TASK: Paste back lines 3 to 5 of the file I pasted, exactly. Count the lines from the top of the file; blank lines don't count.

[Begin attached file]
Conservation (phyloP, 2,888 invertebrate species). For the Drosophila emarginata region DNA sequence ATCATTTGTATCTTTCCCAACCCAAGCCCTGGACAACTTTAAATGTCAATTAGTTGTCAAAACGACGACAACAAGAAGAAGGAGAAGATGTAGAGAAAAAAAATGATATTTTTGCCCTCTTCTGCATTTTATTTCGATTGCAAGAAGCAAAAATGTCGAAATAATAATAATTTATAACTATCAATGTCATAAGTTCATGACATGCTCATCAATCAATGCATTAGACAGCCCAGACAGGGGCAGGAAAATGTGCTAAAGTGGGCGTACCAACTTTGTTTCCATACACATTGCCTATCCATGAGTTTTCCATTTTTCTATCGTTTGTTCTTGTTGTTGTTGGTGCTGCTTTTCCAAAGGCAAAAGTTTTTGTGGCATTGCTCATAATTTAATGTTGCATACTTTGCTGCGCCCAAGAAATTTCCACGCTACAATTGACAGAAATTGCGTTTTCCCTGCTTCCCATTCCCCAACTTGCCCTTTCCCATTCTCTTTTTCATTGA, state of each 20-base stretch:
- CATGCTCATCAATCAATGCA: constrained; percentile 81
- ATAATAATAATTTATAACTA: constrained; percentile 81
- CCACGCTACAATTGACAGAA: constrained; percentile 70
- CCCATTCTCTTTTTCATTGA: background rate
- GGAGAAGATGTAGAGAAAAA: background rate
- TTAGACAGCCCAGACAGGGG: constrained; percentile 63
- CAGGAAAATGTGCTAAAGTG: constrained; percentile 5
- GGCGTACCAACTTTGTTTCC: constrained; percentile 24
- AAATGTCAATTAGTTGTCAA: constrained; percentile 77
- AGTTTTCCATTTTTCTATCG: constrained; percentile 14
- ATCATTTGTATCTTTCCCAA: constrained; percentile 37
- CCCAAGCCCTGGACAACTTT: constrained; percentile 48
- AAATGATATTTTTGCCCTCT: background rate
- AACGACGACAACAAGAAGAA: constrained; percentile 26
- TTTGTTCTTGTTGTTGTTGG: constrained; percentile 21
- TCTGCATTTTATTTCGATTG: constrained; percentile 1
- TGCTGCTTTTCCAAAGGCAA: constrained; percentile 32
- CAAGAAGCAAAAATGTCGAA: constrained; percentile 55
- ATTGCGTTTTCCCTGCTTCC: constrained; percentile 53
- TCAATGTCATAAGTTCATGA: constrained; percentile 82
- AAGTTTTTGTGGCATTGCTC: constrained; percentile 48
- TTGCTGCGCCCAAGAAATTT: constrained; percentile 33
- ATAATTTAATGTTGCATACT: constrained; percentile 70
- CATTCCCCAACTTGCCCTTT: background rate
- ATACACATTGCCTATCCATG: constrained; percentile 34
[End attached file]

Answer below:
- ATAATAATAATTTATAACTA: constrained; percentile 81
- CCACGCTACAATTGACAGAA: constrained; percentile 70
- CCCATTCTCTTTTTCATTGA: background rate